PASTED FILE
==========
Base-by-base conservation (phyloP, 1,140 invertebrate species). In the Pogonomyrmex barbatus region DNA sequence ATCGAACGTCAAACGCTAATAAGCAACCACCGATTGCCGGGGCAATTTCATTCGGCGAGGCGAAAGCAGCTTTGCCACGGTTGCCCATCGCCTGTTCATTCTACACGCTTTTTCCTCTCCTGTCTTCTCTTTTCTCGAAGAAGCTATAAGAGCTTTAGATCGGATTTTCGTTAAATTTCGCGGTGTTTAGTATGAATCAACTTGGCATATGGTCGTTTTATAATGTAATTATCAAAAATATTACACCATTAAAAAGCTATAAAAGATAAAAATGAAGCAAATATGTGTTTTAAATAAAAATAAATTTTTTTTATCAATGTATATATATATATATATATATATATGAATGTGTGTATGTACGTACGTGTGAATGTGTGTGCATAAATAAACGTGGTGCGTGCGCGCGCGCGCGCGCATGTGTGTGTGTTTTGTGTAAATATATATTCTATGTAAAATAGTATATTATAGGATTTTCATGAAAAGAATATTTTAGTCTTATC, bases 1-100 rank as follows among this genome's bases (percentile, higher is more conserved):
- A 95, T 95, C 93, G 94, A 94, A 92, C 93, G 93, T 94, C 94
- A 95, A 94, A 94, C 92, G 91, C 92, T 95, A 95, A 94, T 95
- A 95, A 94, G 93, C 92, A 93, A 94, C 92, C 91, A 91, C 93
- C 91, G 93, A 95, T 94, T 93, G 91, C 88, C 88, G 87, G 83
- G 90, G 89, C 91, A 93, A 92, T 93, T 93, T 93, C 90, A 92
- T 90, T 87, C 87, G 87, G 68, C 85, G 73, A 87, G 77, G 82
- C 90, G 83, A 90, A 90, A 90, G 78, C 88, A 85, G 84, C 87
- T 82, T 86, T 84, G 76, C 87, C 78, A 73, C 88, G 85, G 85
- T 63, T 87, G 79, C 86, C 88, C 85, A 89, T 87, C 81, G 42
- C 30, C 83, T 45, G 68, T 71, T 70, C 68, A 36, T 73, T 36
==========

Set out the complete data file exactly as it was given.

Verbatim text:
Base-by-base conservation (phyloP, 1,140 invertebrate species). In the Pogonomyrmex barbatus region DNA sequence ATCGAACGTCAAACGCTAATAAGCAACCACCGATTGCCGGGGCAATTTCATTCGGCGAGGCGAAAGCAGCTTTGCCACGGTTGCCCATCGCCTGTTCATTCTACACGCTTTTTCCTCTCCTGTCTTCTCTTTTCTCGAAGAAGCTATAAGAGCTTTAGATCGGATTTTCGTTAAATTTCGCGGTGTTTAGTATGAATCAACTTGGCATATGGTCGTTTTATAATGTAATTATCAAAAATATTACACCATTAAAAAGCTATAAAAGATAAAAATGAAGCAAATATGTGTTTTAAATAAAAATAAATTTTTTTTATCAATGTATATATATATATATATATATATATGAATGTGTGTATGTACGTACGTGTGAATGTGTGTGCATAAATAAACGTGGTGCGTGCGCGCGCGCGCGCGCATGTGTGTGTGTTTTGTGTAAATATATATTCTATGTAAAATAGTATATTATAGGATTTTCATGAAAAGAATATTTTAGTCTTATC, bases 1-100 rank as follows among this genome's bases (percentile, higher is more conserved):
- A 95, T 95, C 93, G 94, A 94, A 92, C 93, G 93, T 94, C 94
- A 95, A 94, A 94, C 92, G 91, C 92, T 95, A 95, A 94, T 95
- A 95, A 94, G 93, C 92, A 93, A 94, C 92, C 91, A 91, C 93
- C 91, G 93, A 95, T 94, T 93, G 91, C 88, C 88, G 87, G 83
- G 90, G 89, C 91, A 93, A 92, T 93, T 93, T 93, C 90, A 92
- T 90, T 87, C 87, G 87, G 68, C 85, G 73, A 87, G 77, G 82
- C 90, G 83, A 90, A 90, A 90, G 78, C 88, A 85, G 84, C 87
- T 82, T 86, T 84, G 76, C 87, C 78, A 73, C 88, G 85, G 85
- T 63, T 87, G 79, C 86, C 88, C 85, A 89, T 87, C 81, G 42
- C 30, C 83, T 45, G 68, T 71, T 70, C 68, A 36, T 73, T 36